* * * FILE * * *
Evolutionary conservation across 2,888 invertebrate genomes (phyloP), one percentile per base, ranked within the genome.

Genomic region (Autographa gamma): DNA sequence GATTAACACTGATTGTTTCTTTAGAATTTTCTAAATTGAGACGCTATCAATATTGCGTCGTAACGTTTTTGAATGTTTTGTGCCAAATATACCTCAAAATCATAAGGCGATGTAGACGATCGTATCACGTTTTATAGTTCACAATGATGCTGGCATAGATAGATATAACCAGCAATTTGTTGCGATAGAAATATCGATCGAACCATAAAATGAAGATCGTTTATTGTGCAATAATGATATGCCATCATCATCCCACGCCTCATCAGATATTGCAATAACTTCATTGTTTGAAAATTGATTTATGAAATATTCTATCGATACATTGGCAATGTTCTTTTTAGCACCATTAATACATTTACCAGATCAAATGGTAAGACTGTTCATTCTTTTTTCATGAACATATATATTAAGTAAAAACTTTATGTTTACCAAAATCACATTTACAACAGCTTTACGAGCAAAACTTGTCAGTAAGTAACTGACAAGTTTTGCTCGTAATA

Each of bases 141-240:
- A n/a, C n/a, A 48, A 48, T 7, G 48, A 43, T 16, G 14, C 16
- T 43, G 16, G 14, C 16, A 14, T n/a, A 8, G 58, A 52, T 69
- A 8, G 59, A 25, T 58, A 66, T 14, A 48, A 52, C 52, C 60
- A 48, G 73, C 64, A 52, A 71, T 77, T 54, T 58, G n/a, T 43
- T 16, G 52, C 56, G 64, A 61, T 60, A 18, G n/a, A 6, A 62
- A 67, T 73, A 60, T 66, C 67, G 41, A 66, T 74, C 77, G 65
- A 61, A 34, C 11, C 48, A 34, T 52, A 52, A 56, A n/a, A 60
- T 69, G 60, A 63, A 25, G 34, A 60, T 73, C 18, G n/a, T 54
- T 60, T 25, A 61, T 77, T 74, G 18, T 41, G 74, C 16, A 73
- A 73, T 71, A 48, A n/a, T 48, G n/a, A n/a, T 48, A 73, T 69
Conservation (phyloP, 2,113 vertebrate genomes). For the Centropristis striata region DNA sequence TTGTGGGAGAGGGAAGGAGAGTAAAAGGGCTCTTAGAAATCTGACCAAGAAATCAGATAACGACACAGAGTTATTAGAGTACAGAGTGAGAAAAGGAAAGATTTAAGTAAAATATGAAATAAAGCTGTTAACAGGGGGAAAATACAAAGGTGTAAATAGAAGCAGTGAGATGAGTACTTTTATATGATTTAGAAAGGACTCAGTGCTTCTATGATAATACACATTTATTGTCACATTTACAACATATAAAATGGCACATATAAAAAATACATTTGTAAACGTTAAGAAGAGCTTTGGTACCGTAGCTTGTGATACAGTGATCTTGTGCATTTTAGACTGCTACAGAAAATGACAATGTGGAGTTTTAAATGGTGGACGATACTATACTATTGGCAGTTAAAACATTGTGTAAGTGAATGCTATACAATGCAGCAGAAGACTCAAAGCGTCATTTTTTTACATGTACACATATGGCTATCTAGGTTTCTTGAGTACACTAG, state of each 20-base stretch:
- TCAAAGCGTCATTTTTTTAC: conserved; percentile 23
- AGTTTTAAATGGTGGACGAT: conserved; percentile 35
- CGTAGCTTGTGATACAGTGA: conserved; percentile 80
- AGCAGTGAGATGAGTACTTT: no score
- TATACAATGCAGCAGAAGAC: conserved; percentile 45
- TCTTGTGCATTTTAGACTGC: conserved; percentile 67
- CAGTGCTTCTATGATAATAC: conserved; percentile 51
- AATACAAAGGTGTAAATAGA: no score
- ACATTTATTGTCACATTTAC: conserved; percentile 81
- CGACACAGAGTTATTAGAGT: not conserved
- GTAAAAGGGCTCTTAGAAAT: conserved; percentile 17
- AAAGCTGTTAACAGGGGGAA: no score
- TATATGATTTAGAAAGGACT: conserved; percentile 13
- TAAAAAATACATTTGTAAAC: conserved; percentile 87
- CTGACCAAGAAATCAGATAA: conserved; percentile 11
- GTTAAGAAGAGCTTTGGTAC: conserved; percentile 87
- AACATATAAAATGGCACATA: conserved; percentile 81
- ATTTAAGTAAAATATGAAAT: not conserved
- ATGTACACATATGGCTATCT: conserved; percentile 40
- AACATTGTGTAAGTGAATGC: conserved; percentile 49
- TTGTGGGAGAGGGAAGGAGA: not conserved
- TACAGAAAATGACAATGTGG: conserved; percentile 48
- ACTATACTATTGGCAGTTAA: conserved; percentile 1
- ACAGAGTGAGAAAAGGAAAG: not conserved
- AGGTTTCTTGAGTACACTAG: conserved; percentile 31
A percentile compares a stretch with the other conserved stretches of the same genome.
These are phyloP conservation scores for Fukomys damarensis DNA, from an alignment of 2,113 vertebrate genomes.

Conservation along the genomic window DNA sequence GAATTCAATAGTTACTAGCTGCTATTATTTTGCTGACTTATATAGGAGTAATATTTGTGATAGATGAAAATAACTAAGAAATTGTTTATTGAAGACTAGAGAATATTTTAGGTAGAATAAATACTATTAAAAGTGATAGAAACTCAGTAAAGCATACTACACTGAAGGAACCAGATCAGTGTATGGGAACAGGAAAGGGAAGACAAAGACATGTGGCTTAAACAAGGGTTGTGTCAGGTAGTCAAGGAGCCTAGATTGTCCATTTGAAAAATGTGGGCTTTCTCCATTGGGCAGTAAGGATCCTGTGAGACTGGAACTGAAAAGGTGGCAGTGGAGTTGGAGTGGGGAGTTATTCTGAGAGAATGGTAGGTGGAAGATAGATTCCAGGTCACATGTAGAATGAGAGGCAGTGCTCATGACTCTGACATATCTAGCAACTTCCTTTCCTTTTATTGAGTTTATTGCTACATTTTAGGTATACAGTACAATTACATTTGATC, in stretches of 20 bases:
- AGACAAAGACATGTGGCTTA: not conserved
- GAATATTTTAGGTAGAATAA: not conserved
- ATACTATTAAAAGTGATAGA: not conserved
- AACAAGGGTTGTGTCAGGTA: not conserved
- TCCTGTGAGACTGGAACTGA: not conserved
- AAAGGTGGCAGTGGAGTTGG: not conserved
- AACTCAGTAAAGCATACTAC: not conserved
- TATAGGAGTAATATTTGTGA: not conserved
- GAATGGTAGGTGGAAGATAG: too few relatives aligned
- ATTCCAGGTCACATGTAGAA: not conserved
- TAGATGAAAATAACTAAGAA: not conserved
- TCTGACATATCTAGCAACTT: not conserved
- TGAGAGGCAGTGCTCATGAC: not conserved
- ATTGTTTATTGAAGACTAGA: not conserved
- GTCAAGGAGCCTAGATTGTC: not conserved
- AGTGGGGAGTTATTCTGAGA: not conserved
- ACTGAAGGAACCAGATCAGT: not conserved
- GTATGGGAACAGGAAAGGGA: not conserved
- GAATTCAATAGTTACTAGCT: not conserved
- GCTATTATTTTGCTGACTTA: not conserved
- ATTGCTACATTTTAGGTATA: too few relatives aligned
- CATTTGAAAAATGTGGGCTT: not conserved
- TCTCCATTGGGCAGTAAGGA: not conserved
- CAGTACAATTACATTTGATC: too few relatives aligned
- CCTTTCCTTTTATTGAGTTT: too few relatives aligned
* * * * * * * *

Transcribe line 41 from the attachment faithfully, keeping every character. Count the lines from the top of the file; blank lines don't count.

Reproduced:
These are phyloP conservation scores for Fukomys damarensis DNA, from an alignment of 2,113 vertebrate genomes.